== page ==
As you expand and create new facilities, more people will want to visit. As they do, you can either keep them as tourists or enlist them as staff to help you run the station, requiring you to pay a wage in exchange for their service. Different species like different things, some may like the thrill of riding the Black Hole Drop ride, yet others may be more interested in relaxing in the bar or cat cafe. If you don’t have what they want and/or need, you’ll find yourself with a bunch of angry aliens, reducing the overall happiness and enjoyment within your exciting eutopia.
The game likes to throw a spanner into the mix every now and again, giving you a choice between two outcomes. These pop up at random, offering you both a positive and negative aspect within each answer. For example, the one in the image above will give you 10 energy every minute for each empty slot, yet take off 5 for each occupied slot (your cargo storage bay). However, the second option reverses it and gives you 10 for each occupied slot yet takes five off you for each empty one.
A day in the life of a Space Station designer
The game itself looks rather confusing and overwhelming, but it’s actually quite simple. Each mission will generally start in the same way, you create a storage area for all the resources you’re going to mine from the Bio-Deck, build a medical station and general use facilities (showers, sleep pods, etc…), then head to the Fun-Deck and build a nice big disco and a cat cafe. This should begin to generate revenue and please the basic species who visit first.
The next step will be to manually pick up all the trash, create a trash station that converts it into energy, place some walking bins, and erect a charging station for your mechanical janitors who do everything from constructing buildings to picking up trash for you. This is when you’ll either need to focus on your objectives or start looking at what your visitors are complaining about, giving you a hint on what you may need to think about building next or plan to research once you’ve obtained enough points.
You don’t have access to everything when you begin working in a new Spacebase (a new mission), you’ll have the very basic facilities with everything else locked behind a research table. You’ll need to not only obtain enough points, by people visiting and using your facilities, but you also need to meet certain criteria such as having three plant pots with plants in them to unlock the creation of UV lights. I’ve had to restart missions a number of times because I’ve become sidetracked and not focused on my end-goal – the unlocks and start of each mission may be the same, but you have to adapt and adjust in order to progress from that point onwards.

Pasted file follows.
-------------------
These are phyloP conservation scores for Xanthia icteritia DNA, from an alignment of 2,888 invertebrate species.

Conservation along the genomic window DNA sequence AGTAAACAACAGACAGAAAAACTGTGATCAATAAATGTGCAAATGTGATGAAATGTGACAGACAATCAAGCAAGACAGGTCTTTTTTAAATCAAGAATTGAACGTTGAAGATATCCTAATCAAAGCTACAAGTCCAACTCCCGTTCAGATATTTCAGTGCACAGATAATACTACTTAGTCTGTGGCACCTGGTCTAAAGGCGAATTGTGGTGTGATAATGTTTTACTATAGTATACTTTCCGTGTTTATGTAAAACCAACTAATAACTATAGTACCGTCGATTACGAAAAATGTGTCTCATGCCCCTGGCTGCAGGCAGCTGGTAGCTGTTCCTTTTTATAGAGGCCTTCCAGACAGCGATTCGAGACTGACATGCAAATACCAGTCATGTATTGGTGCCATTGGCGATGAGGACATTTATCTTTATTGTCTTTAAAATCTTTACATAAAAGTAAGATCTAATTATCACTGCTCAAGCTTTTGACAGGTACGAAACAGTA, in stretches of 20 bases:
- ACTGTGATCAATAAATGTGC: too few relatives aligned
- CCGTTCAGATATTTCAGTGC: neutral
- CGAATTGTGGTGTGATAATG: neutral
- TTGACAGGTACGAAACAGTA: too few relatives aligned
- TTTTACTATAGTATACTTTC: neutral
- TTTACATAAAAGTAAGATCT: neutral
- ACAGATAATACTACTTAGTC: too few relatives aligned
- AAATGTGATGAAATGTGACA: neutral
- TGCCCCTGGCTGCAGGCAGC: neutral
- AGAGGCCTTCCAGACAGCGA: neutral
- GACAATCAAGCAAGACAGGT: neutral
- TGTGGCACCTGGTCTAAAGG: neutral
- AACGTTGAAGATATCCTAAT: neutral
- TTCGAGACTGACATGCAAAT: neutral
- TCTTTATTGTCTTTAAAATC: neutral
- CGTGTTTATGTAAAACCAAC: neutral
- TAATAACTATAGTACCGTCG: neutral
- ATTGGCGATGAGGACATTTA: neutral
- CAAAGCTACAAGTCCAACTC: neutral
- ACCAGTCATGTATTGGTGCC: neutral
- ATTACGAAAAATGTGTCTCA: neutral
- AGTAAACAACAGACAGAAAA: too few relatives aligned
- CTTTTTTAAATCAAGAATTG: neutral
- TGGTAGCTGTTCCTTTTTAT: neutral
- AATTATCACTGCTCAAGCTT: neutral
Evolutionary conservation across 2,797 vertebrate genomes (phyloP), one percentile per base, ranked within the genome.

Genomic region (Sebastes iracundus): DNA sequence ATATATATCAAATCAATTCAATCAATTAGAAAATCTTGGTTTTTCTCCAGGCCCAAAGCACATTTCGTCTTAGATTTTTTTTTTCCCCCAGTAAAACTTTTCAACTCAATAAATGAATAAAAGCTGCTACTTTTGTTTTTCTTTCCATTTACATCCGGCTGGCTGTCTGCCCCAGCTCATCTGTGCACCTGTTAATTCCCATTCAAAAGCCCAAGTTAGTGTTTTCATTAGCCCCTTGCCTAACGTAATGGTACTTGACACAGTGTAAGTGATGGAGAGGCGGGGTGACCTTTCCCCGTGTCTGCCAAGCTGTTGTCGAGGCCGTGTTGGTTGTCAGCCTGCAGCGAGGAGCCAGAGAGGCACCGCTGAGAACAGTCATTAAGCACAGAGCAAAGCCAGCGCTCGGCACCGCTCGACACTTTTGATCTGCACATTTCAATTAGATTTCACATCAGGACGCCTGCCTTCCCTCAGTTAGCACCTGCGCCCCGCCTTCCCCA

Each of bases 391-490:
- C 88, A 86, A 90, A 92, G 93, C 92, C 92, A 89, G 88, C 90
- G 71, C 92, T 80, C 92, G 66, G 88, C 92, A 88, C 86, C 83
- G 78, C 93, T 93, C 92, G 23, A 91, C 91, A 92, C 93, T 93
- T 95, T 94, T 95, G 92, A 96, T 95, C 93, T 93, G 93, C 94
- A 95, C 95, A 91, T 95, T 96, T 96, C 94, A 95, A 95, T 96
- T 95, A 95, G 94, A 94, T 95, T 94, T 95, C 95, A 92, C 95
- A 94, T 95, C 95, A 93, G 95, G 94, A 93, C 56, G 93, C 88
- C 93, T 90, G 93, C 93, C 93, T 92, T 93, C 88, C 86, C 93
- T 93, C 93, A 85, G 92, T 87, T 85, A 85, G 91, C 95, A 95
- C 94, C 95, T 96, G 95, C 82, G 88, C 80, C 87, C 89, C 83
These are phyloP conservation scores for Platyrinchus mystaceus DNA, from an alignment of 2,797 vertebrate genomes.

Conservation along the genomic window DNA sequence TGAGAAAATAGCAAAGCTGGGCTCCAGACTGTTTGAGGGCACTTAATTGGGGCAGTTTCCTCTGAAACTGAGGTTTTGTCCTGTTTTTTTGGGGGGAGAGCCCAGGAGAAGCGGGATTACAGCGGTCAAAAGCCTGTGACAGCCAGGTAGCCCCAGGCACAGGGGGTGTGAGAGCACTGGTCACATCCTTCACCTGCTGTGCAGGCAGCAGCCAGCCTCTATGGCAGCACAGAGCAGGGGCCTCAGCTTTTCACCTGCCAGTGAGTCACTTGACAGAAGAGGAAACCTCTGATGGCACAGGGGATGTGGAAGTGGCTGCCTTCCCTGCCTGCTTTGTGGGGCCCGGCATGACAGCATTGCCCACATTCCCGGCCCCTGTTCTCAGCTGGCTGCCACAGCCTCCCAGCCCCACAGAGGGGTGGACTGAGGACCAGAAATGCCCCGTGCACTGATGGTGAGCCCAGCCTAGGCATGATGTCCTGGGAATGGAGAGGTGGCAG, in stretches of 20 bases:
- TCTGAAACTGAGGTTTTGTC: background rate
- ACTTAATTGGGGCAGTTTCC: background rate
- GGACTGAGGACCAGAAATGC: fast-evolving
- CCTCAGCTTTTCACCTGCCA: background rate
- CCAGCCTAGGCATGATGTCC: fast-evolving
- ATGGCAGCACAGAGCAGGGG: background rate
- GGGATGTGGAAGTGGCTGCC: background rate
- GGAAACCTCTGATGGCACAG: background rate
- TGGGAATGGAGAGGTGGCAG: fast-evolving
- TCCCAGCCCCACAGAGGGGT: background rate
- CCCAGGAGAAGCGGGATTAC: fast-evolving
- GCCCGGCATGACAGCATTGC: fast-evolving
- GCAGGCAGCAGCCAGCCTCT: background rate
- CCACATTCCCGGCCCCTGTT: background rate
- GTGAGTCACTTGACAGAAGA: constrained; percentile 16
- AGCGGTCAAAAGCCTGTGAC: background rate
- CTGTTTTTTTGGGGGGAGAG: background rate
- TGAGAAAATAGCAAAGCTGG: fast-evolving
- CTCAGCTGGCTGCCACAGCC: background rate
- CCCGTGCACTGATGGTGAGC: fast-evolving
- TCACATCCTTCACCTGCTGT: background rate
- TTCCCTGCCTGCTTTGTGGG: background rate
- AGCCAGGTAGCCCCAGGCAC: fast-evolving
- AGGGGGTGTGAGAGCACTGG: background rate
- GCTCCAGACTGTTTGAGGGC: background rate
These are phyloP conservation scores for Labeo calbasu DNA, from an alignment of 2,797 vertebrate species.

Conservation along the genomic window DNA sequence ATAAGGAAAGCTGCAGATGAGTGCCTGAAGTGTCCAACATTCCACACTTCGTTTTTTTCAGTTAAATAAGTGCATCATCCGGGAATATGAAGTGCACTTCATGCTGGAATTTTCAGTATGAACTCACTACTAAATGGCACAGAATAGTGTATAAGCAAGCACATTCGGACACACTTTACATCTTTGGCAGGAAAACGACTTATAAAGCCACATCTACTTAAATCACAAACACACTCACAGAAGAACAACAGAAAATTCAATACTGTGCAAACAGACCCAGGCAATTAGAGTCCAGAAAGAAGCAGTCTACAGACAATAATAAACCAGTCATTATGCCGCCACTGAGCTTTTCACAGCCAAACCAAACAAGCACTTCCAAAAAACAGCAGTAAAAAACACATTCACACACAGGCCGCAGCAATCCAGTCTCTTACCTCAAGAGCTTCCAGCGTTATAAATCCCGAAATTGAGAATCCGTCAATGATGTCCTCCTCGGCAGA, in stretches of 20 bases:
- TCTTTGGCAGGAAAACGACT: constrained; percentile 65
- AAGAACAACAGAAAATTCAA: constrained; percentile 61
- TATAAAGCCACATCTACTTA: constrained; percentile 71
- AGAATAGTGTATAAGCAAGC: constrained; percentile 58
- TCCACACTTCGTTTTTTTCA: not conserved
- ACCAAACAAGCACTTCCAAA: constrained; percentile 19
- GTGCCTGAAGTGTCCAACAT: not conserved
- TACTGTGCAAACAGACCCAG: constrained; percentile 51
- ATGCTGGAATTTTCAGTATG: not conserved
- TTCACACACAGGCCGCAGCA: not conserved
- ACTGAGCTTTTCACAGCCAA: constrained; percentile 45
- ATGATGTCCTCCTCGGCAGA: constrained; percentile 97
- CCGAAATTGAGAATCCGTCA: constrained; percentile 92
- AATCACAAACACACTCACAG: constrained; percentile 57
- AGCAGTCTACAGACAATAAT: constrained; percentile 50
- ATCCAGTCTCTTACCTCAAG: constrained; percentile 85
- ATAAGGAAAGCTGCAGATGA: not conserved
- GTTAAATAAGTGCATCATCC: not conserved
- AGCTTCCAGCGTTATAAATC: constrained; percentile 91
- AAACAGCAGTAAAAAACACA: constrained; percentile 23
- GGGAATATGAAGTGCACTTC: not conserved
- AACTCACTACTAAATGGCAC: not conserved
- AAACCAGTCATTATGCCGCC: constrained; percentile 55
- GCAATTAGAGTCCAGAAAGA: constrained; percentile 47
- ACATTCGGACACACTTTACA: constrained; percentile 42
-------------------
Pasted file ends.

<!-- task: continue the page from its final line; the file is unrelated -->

Once you’ve come to grips with the basic structures and their use in your space station, it’s time to begin looking at utilising the more advanced and interactive facilities. If you find you have a lot of thieves and abusive inhabitants, you can build a police station that’ll send out drones to scan and flag those who are doing naughty things. If you have a Brig, you can even arrest them and rehabilitate them into nice creatures. The Police can also construct massive robots which can be directly controlled by yourself in order to squish giant bugs, fend off enemy forces, and defend your creations. In some missions, there’s another company trying to do what you’re doing, so you end up fighting over segments and control of the station.
Should you wish to make energy fast, you can erect a merchant dock, allowing you to entice ships to buy and sell with you. I’ve really only used this feature in the missions which require it, but when playing Free Play or online, I imagine this’ll be essential as it generates much more than compacting trash.
Another aspect you need to be very aware of is the flow of traffic in your station. The robots I mentioned above can only move about if there’s enough room for their big butts to squeeze past – although it’s fun and more efficient if everything fits together like a giant intergalactic game of Tetris, you’ll need to reserve some room should you wish to build some super-sized security. Also, the regular-sized aliens will quickly increase in numbers, causing long queues at the elevators and to use the facilities. This means you’ll need to create more of these in order to reduce their stress and anger – remember, you don’t have control over who lives on or visits your station, but you can make their time there more pleasant.